Query from an Iranian student

ermadog at SPAMfreenet.edmonton.ab.ca ermadog at SPAMfreenet.edmonton.ab.ca
Sat Mar 31 20:24:01 MST 2001




On Thu, 29 Mar 2001, Louis Proyect wrote:

> Dear Louis Proyect
>
> I am an Iranian student, interested in socialist alternatives and the
> related debates.
>
> I have a question in mind that I think you can help me about it: What can
> you propose as a developement plan for the so called "under developed"
> countries?
>
> Now a days, the World Bank and the International Money Fund (IFM) have
> prepared a developement "Recipe" for the Third World which is widwspread
> despite its terrible consequences, but no serious alternative developement
> strategy has been proposed from the left. The contemporary Left literature
> on the third world, is full of slogans and  curses against globalization of
> capitalism, IMF and world bank! but no socialist solution is proposed for
> the problem of Underdevelopement.

Have you checked out the web site of the Food First Foundation? They have
been debunking the myth of "foreign aid" since the early '60's. At that
time, they showed that the West extracts $5 dollars for every $1 dollar of
aid sent to the Third World. I believe that figure is now up to $13. The
left here is well aware that the problem of underdevelopment *is* the
West.

>
> The alternative socialist models are designed to deal with the problems of
> modern, fully developed and technologic societies but are far from what is
> going on in the real world around me. In the third world, some basic human
> needs are still unsatisfied, serious ethnic problems persist, the avarage
> education rate of the masses is low and the massive burden of the global
> capitalism exists. So I can not imagine the particapatory planning by the
> associated councils of  workers or a fully computerized planning and rsouse
> allocation as a serious alternative for the third world.
>
> On the other hand, it is not acceptable for me to wait for an extraordinary
> happening (such as a revolution) in the developed countries to solve the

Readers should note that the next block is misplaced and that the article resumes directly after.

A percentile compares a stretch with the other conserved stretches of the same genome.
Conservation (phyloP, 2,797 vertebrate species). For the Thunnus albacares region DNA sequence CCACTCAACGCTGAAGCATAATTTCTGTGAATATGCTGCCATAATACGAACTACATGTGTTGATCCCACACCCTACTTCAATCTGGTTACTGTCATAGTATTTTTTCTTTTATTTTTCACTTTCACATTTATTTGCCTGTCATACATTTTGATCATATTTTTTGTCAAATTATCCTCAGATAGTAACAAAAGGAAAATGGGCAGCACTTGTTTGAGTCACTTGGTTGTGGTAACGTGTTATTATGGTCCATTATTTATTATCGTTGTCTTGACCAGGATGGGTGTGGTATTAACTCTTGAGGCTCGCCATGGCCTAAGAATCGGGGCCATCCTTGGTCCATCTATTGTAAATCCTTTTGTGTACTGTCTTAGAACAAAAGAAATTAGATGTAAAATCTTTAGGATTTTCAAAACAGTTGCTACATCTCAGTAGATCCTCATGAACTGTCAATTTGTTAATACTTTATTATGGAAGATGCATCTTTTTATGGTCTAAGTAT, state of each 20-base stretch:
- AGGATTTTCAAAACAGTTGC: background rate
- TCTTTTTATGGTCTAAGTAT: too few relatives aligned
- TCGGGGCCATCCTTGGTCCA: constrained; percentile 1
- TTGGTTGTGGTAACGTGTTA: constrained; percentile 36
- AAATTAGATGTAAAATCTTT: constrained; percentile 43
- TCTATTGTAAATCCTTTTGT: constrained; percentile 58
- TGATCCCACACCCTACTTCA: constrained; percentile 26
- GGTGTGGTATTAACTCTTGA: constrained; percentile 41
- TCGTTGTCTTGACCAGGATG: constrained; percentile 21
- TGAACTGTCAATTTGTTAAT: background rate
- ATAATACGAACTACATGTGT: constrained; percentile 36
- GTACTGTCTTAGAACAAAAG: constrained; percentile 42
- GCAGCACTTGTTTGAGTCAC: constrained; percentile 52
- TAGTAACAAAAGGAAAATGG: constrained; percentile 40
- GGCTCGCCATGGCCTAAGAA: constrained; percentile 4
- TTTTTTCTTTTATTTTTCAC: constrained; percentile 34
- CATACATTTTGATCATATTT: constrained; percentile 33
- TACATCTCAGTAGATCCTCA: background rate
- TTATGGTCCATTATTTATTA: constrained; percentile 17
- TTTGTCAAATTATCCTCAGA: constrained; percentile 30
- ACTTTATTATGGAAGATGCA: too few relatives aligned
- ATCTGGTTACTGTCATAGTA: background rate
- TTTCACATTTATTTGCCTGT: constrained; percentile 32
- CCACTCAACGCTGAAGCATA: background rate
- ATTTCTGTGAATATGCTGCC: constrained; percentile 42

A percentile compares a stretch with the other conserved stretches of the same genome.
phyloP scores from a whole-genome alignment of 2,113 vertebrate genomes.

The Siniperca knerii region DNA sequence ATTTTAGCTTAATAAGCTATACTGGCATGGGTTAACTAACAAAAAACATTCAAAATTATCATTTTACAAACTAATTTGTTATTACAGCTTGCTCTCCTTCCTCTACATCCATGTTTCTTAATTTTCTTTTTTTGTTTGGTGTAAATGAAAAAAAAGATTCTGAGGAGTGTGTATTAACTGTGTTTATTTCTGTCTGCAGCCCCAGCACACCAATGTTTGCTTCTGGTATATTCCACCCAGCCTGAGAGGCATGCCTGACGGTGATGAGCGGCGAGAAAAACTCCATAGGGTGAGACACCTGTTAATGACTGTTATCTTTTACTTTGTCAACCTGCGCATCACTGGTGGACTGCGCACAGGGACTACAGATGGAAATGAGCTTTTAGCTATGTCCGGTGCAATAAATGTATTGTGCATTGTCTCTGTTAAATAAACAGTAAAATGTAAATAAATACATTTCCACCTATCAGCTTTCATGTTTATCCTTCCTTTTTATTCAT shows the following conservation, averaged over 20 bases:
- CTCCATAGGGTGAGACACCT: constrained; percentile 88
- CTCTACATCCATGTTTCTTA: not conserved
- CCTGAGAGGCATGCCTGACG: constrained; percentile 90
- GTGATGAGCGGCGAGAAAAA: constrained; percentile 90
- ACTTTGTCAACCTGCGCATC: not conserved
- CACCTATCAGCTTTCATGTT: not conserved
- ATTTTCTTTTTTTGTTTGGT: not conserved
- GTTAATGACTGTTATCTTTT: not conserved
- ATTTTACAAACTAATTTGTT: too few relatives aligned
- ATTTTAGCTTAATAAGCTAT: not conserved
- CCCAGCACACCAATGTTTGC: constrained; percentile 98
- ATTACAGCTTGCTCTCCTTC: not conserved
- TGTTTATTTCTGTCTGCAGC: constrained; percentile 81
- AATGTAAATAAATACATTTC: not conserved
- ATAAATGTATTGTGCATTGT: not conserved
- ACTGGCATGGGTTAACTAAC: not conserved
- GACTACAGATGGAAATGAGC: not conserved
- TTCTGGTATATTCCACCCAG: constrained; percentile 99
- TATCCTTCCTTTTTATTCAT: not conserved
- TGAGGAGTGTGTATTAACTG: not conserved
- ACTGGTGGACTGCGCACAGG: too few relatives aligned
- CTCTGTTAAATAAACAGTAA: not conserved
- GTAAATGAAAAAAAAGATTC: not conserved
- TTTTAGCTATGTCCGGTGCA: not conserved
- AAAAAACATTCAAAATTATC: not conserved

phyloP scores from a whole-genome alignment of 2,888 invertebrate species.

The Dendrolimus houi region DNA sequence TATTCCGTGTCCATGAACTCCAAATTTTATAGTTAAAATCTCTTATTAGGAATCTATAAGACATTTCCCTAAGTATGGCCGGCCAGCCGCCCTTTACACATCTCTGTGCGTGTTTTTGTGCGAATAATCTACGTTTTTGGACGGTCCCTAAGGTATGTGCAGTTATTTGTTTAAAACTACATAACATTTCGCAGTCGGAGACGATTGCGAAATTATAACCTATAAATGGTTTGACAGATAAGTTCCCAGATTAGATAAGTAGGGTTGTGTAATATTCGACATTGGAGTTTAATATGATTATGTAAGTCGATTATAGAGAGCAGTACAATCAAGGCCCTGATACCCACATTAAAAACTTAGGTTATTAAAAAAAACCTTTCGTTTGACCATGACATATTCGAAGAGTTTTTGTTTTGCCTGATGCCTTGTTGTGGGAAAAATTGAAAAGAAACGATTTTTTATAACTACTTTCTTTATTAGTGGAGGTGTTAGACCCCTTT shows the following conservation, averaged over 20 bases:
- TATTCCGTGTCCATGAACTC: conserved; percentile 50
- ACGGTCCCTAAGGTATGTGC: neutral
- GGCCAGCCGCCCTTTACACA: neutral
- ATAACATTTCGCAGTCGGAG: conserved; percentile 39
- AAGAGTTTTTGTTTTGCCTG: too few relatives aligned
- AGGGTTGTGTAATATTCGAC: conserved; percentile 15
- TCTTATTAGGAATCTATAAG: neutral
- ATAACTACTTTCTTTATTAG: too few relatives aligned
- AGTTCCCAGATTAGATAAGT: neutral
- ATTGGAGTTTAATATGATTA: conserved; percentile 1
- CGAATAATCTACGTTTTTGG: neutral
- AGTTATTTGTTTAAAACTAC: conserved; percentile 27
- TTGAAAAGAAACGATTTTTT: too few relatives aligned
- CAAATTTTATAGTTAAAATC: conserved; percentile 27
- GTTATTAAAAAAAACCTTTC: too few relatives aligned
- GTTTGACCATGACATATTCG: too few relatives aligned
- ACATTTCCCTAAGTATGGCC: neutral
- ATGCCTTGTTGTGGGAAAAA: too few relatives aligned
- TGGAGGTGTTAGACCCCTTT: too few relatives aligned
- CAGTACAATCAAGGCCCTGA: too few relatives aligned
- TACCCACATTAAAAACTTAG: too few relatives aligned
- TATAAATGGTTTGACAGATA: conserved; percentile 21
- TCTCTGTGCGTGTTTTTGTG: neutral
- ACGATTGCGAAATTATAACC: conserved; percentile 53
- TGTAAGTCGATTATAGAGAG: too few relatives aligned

> problems of all of us! Some problems of the Third world are so urgent that
> it is not reasonable at all to pospone their solution untill a world
> revolution. Besides, the International Imperialist institutions are
> currently running thair favorite pro-capitalism program on the third world
> and benefit considerably from the lack of powerful Left rival programs.

Nor should you have to wait for revolution in the developed countries. If
you go to www.trotsky.net, you will find the classic Trotskyist theory of
permanent revolution.

If you go to www.wsws.org and search on the phrase "permanent revolution",
you will find many examples of how some Trotskyists apply this theory in
today's struggles.

I am not sufficiently knowledgeable about your country to help beyond
generalizations. Marxists do not believe in imposing societal models from
above. The revolution can only succeed when masses of people mobilize to
solve their own problems in common concert, not relying on false messiahs
nor chasing mystic dreams.  Only people intimately acquainted with the
problems of your country can help you analyze the situation and propose
solutions.

The problems of the developing world are indeed dire; and I believe that,
if I were in your shoes, I would be tempted to grasp at all straws. The
transitional programme of classical Trotskyist thinking proposes
encouraging people at whatever level of struggle they are capable of and
pushing the struggle in a revolutionary direction.

I hope this helps.

Joan Cameron






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